Texas Watchdog

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Texas Watchdog is a nonprofit, nonpartisan news web site covering state and local government issues in Houston, Texas. The organization also advocates for greater transparency in government, and seeks to aid bloggers and citizen journalists in gaining access to public meetings and records.[1] Texas Watchdog was launched in August 2008 by founder and editor, journalist Trent Seibert.

Mission

Texas Watchdog's mission is to seek open government at all levels, and to arm citizen-journalists with journalistic tools to keep their city halls honest.[2]

Leadership

Trent Seibert is a journalist and open-government advocate in Houston, Texas. He founded and currently serves as the editor of the Texas Watchdog. In 2005-2007 Seibert worked as a political reporter for The Tennessean newspaper in Nashville. Later he worked as an on-air investigative reporter for WKRN-Channel 2 in Nashville, where he broke news about legislators’ conflicts of interest. In 2005 he won the newsroom’s Jimmy Davy Award, which recognizes the newsroom’s “most valuable player.” Seibert also won an award as a reporter for The Denver Post in Colorado, where he uncovered widespread problems in the Colorado Lottery. He has also served as a city editor for the The Tuscaloosa News in Alabama.

Transparency projects

Featured reports

Trent TV
An interactive webinar for bloggers, citizen-journalists/journalists and activists focusing on how public records can be used to produce original local reporting.

Videos
Texas Watchdog provides a variety of "transparency training videos" on its website, which feature cases in which transparency issues played a role in the state of Texas. Such examples include: voters' complaints in San Patricio, voter fraud, mail-ballot harvesting and the contracts process in the Houston Independent School District (HISD).

Issues

Texas Watchdog pushes for government transparency and seeks to aid bloggers and citizen journalists in gaining access to public meetings and records.[1]

Awards

2011

  • Best Online Project -- Fort Worth Pro Chapter, Society of Professional Journalists' annual First Amendment Awards

2010

  • Best Online Project -- Fort Worth Pro Chapter, Society of Professional Journalists' annual First Amendment Awards

2009

Membership

Board members

Leon Alligood currently works as a journalism professor at Middle Tennessee State University's School of Journalism in Murfreesboro, Tennessee. He previously worked as a print reporter for 29 years. For 22 of those years, he worked in Nashville first for the Nashville Banner and later for The Tennessean. He primarily wrote human interest and narrative stories while working at The Tennessean. He also wrote on the U.S. Army's 101st Airborne Division in Afghanistan and Iraq. Over the years, his writing has earned awards at all levels: regional, state, and national.[3]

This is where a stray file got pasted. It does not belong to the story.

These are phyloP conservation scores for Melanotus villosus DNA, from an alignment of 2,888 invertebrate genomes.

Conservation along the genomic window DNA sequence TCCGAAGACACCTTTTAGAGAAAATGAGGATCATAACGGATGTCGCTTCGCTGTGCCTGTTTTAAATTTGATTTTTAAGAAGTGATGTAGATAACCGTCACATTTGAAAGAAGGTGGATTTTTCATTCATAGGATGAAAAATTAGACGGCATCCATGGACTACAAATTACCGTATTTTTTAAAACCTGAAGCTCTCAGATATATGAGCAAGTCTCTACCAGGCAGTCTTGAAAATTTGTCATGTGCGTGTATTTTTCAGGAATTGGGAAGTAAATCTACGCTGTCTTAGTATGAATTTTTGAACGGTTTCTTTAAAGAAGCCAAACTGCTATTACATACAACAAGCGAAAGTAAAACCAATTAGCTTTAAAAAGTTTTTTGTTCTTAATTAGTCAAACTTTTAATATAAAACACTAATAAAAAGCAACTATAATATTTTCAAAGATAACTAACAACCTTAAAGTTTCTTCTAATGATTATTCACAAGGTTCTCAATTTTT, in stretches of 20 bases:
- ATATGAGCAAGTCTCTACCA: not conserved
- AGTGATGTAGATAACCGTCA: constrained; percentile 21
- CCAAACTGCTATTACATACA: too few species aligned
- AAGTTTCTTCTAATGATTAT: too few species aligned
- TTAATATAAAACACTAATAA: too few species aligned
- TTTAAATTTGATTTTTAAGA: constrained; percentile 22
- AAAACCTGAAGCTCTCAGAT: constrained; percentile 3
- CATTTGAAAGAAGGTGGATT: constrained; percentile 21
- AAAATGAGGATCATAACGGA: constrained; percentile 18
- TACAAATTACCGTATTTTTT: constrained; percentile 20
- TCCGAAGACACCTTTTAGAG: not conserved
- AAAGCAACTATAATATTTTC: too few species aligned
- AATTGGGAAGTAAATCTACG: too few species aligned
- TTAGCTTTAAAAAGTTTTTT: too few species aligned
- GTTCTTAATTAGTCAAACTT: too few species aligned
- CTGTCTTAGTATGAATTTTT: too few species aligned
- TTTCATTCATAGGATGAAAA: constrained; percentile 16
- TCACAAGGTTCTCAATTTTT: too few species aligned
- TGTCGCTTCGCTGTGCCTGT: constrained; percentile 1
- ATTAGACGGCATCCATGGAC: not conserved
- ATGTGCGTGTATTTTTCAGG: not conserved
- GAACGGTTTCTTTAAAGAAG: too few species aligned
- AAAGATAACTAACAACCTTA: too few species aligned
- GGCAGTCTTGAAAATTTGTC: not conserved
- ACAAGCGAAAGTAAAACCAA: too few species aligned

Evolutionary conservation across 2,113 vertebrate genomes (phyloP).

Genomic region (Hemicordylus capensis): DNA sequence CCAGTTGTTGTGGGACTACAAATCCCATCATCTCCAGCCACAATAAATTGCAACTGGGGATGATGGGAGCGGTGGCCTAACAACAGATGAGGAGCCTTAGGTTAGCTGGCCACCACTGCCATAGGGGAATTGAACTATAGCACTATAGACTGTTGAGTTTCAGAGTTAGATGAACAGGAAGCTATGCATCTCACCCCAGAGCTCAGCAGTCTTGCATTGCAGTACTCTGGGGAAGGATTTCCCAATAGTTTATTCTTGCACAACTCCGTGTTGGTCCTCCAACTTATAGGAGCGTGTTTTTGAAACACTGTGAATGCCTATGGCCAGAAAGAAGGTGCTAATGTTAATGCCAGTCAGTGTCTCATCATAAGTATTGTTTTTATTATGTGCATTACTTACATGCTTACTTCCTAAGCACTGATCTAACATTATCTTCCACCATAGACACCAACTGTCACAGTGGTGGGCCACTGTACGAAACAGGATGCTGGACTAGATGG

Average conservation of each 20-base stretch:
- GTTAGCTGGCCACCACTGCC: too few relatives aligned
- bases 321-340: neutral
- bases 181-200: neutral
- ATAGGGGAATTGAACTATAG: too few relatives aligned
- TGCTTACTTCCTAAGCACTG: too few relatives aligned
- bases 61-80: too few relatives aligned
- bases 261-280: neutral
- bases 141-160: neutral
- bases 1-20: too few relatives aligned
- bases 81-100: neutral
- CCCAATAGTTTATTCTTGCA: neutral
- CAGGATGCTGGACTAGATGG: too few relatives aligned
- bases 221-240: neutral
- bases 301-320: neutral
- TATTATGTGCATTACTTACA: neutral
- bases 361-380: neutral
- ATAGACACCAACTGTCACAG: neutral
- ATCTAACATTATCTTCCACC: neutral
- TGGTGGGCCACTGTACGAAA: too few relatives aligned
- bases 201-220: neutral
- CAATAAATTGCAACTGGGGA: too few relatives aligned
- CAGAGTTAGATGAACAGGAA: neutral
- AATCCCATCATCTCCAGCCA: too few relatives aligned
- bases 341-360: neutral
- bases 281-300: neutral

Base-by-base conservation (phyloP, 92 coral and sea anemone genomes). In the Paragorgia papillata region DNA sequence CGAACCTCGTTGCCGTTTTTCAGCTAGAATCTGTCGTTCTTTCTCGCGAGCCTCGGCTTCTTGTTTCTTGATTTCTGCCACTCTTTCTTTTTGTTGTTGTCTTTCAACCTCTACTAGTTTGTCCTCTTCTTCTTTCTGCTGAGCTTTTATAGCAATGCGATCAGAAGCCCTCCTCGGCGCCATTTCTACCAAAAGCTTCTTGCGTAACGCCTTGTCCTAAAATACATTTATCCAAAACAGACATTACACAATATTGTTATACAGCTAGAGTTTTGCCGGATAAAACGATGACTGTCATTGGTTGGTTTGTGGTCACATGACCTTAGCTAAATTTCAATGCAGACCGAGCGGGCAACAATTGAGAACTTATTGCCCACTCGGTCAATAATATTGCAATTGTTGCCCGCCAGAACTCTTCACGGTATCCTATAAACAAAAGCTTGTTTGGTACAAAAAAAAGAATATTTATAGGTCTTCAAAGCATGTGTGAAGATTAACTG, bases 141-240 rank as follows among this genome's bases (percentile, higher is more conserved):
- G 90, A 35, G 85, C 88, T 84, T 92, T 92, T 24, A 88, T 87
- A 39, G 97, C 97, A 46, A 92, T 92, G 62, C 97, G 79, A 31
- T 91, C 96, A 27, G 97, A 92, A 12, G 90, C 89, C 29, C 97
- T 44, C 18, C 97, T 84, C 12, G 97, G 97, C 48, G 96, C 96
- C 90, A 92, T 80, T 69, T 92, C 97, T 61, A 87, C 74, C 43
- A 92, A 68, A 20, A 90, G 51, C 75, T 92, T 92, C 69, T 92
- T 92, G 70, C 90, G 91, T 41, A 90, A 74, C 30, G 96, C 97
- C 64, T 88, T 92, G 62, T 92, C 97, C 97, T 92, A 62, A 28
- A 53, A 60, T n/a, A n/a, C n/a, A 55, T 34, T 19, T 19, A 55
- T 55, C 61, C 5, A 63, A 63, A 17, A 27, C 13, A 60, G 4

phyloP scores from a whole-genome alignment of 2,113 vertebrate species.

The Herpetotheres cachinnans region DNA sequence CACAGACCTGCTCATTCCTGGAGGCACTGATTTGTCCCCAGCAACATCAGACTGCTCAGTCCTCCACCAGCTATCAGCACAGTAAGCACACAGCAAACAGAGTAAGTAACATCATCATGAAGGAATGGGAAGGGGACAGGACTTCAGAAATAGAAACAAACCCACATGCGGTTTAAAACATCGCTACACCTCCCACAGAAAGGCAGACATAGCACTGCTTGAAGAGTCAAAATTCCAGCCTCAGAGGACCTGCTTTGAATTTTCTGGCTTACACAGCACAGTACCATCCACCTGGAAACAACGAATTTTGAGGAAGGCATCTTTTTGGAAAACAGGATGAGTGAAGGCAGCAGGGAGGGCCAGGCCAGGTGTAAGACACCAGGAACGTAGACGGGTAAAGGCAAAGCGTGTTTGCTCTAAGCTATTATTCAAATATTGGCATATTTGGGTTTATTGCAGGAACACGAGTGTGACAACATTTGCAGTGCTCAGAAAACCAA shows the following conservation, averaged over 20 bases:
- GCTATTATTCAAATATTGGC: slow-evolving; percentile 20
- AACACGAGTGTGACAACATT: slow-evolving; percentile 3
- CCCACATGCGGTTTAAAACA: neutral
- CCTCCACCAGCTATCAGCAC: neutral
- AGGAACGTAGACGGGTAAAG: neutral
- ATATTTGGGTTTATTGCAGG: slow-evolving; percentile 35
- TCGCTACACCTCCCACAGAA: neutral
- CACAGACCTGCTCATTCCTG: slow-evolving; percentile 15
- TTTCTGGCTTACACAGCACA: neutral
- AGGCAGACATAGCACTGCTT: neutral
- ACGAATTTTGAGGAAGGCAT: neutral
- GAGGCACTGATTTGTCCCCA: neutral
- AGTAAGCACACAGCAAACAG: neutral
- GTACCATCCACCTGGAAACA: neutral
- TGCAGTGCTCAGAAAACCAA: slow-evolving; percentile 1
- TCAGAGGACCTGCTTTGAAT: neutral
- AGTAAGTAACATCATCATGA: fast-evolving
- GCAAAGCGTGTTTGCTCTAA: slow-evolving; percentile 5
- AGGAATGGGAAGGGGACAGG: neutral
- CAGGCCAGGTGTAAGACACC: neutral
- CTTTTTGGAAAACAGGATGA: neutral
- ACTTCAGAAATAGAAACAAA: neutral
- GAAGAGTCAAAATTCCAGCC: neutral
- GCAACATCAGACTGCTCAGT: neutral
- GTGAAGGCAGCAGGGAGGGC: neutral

Michael Berryhill began working at the Jack J. Valenti School of Communication in 2006. He previously worked as a journalist for over 25 years. During these years, he has been a reporter for the Fort Worth Star-Telegram and the Houston Press, fine arts editor for the Houston Chronicle, and editor of Houstonian Magazine and Texas Parks and Wildlife magazine. He has won awards at state and national levels for his environmental writing and investigative reporting. Before working as a journalist, he taught both creative writing and American literature at Vassar College. He received his A.B. in English from Kenyon College and then earned his M.A. and Ph.D. in American studies from the University of Minnesota.[3]

Susan Ihne was the executive editor at the Asheville (N.C.) Citizen-Times from 2005 to 2008. She was previously employed as executive editor of the St. Cloud (Minn.) Times. She began her career in journalism in 1977 as a reporter at the Amarillo (Texas) Globe-News. She then worked for the El Paso (Texas) Times from 1979 to 1985, where she was a reporter, night city editor, business editor, and features editor. She then worked for the Detroit Free Press from 1985 to 1987. In 1987, she began work for The Detroit News. Ihne joined the Pensacola News Journal in 1993, where she worked as deputy managing editor. She has earned multiple awards. In 2004 she received the Robert G. McGruder Award for Diversity Leadership.[3]

Services

Texas Watchdog offers training opportunities for bloggers, citizen-journalists, journalism students and activists. These training modes teach investigative journalism skills, such as those needed to draft public records requests, utilize multimedia, develop sources, and understand legal issues.

Training Description Participate
Trent TV An interactive webinar for bloggers, citizen-journalists/journalists and activists focusing on how public records can be used to produce original local reporting. Training via NewMediaTV
Group training Training sessions geared towards those who want training and time flexibility. Group training from two hours to full day periods are ideal for working adults with an interest in journalism and the workings of government. Participants will learn skills that can be applied directly to their blogs, web sites, or other research projects. Contact Lee Ann O'Neal
One-on-one help Guidance and one-on-one help for activists needing personalized assistance. Contact Lee Ann O'Neal

Lee Ann O'Neal can be reached via email at leeann@texaswatchdog.org.

Contact information

Phone number: (713) 980-9777
Email: news@texaswatchdog.org
Mailing address:

Texas Watchdog
945 McKinney Street, #221
Houston, Texas 77002

See also

External links

Additional reading

References